Figure 1. 3D Reconstructed CT Angiogram of Donor Kidneys Demonstrating Right Pelvic Kidney with Multiple Blood Supply and Malrotation. Published with Permission
The decision to select the right kidney for donation was taken in a multidisciplinary team meeting based on abnormal position and anatomy and the risk of future complications in the pelvic kidney. The donor and recipient were blood group compatible with four out of six human leukocyte antigen (HLA) mismatches (1A, 2B, and 1DR) and a negative cross-match. They were counseled about the increased risk of vascular thrombosis and premature graft failure.
An open donor nephrectomy of the right pelvic kidney was performed through a right lower quadrant skin crease incision. The dissection was relatively easier than anticipated. An additional fourth artery originating from the aorta and supplying the upper pole was discovered and preserved. An additional small caliber renal vein was ligated. The kidney was removed safely and flushed with a cold histidine tryptophan ketoglutarate (HTK) preservation solution on the back table.
The recipient's operation was performed through an extraperitoneal approach using a right iliac fossa skin crease incision. The internal iliac artery was excised with its terminal branches to reconstruct the donor renal arteries. On the back table, the four donor renal arteries were reconstructed on the branches of the internal iliac artery (Figure 2). An endarterectomy of the proximal internal iliac artery (IIA) was required to remove an atheromatous plaque.
Figure 2. Renal Artery Reconstruction. Published with Permission
After reconstruction, the donor kidney was implanted in the right iliac fossa. The renal vein was anastomosed to the common iliac vein with Prolene 7.0, whereas the reconstructed renal artery was anastomosed to the internal iliac artery with Prolene 6.0. The anastomosis time was 36 minutes, and the cold ischemic time was 4 hours and 26 minutes. One thousand units of heparin were administered intravenously prior to the arterial anastomosis.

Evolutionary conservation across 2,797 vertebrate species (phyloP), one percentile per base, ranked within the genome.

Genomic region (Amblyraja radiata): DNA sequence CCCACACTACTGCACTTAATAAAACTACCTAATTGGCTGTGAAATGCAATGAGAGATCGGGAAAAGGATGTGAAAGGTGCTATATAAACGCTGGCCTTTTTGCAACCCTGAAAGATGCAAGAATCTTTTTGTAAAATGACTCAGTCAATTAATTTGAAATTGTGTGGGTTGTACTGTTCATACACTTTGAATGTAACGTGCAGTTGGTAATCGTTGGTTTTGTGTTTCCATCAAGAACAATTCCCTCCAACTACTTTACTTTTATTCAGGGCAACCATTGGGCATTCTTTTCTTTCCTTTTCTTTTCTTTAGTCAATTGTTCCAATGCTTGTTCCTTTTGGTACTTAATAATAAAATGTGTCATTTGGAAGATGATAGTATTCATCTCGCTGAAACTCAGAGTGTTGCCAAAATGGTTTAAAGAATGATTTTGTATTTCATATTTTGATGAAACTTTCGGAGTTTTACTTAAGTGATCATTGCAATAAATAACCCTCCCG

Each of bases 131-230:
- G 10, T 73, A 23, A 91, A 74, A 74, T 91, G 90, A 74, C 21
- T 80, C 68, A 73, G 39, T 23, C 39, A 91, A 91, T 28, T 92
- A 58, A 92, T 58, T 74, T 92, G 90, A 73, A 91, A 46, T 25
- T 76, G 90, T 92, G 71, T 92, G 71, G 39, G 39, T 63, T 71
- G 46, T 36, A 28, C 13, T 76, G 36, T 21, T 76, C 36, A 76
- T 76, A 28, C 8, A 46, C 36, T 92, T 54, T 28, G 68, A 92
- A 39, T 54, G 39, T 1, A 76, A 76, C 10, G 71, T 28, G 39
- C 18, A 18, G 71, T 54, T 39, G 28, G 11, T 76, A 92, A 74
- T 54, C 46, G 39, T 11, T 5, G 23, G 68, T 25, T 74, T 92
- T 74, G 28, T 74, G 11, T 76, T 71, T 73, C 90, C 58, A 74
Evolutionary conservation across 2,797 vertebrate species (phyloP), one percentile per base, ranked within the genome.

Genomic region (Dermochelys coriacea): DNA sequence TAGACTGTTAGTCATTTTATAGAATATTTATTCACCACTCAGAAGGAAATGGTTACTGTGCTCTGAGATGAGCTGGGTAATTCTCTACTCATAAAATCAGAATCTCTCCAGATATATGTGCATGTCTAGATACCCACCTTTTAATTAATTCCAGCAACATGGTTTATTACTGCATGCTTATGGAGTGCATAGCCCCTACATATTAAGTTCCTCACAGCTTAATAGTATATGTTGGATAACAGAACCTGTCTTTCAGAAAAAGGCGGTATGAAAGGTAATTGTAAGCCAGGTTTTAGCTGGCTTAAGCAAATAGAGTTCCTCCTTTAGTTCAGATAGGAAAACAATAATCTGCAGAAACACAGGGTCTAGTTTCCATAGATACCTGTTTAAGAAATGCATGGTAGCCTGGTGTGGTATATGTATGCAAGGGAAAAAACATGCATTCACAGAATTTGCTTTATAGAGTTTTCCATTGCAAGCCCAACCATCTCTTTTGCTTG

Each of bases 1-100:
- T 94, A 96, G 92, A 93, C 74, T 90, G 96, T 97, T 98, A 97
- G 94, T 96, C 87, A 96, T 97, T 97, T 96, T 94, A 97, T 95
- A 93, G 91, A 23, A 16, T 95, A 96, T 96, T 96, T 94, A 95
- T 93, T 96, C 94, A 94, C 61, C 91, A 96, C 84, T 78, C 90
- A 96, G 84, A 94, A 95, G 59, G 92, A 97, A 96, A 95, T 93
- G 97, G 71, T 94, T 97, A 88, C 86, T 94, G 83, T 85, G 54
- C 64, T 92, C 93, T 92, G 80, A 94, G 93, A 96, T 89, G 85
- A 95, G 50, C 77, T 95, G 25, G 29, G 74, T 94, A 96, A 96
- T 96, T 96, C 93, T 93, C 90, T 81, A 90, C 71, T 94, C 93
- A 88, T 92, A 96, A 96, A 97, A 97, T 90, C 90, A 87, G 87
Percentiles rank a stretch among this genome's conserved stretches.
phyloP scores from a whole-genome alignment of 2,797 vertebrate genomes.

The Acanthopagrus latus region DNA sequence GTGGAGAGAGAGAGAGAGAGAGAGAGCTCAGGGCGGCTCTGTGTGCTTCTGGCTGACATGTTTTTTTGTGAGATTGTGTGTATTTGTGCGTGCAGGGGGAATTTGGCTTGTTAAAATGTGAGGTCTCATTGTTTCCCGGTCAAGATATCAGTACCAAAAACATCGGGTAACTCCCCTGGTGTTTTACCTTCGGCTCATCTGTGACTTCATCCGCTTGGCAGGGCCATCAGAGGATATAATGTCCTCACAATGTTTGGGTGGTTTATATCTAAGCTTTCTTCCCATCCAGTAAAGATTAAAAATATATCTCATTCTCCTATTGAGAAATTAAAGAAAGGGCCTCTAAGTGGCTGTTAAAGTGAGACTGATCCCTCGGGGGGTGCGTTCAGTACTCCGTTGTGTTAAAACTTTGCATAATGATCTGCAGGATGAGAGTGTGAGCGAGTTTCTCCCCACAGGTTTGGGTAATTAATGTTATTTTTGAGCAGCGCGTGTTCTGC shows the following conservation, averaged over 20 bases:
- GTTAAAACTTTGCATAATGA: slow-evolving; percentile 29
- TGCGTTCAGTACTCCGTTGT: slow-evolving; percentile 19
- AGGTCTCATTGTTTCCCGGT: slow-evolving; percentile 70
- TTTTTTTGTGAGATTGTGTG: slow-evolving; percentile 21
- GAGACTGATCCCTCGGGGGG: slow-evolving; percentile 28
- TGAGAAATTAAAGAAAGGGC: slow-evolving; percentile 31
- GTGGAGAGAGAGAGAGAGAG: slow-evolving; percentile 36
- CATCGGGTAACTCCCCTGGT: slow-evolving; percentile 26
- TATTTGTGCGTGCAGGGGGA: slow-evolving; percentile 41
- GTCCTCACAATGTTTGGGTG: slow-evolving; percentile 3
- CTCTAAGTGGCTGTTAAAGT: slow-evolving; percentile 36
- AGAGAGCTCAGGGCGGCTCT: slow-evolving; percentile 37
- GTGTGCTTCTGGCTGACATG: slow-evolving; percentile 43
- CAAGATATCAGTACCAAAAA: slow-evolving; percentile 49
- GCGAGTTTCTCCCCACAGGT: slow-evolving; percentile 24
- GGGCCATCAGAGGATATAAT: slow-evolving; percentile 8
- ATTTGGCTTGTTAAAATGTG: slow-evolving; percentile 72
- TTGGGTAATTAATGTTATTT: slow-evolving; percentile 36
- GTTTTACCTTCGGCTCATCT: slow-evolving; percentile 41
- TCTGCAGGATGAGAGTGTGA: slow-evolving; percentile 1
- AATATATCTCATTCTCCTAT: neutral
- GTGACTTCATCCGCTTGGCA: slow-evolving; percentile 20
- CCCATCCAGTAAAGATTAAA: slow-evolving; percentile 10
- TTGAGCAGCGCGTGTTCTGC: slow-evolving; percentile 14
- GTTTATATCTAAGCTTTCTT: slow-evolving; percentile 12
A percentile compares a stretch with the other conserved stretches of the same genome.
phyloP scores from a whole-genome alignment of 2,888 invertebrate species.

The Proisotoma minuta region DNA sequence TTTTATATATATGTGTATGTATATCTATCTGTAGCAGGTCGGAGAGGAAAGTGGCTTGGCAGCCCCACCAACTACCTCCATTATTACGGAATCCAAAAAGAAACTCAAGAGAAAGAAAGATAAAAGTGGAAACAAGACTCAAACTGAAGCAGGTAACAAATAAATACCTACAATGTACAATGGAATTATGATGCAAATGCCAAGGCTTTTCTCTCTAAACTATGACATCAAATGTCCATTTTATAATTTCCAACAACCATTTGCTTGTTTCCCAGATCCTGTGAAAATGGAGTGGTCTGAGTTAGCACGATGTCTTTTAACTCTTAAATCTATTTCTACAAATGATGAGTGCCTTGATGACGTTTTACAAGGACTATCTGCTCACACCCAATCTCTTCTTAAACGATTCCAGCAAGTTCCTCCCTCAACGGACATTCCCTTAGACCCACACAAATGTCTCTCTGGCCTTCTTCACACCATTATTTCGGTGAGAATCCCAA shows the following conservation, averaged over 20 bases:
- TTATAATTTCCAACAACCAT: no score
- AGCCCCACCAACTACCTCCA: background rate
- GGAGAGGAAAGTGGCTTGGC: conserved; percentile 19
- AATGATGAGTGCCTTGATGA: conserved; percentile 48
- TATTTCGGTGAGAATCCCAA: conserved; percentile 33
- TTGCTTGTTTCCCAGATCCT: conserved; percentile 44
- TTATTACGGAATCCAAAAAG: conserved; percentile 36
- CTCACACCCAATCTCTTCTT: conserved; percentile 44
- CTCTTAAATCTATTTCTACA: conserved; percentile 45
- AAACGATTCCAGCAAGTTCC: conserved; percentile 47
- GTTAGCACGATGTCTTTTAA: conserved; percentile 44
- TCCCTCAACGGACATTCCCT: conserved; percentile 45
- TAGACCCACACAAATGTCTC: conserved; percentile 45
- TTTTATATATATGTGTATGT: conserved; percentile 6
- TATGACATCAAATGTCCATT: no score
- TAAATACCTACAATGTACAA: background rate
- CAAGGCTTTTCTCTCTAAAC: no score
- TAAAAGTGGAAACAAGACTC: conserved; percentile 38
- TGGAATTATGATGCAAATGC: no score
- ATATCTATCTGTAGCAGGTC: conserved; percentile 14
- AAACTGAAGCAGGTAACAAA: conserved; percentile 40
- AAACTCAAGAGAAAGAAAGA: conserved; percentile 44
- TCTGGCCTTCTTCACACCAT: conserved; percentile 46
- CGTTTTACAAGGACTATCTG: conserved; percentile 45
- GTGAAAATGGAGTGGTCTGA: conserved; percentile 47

Reperfusion of the kidney was immediate and uniform, with urine production on the table (Figure 3). After a short while, the mid-polar artery showed no convincing flow; this was revised with an anastomosis to the external iliac artery with Prolene 7.0 with good results. Intraoperatively, the patient became hypotensive, which did not respond to fluid bolus and required inotropic support. The patient was managed in the surgical intensive care unit overnight before transfer to the renal transplant unit.
Figure 3. Kidney Reperfusion. Published with Permission
The patient received basiliximab induction followed by maintenance immunosuppression with tacrolimus, mycophenolate mofetil, and prednisolone per local protocol. Posttransplant, the patient developed acute tubular necrosis with slow graft function (SGF) despite acceptable urine output. Postoperative ultrasound scans of the transplanted kidney demonstrated uniform perfusion with normal resistive indices (0.60-0.75) and a normal renal artery velocity though it did not demonstrate all four arteries individually. The patient did not require dialysis. He was empirically treated for rejection with intravenous methylprednisolone 250 mg boluses for three days. At the start of the second week, the patient's creatinine level started to improve. He was discharged home on day 15 with a serum creatinine of 242 umol/L. At one year, the patient remains well with a baseline creatinine of 119 uM/L and eGFR of 60 mL/min.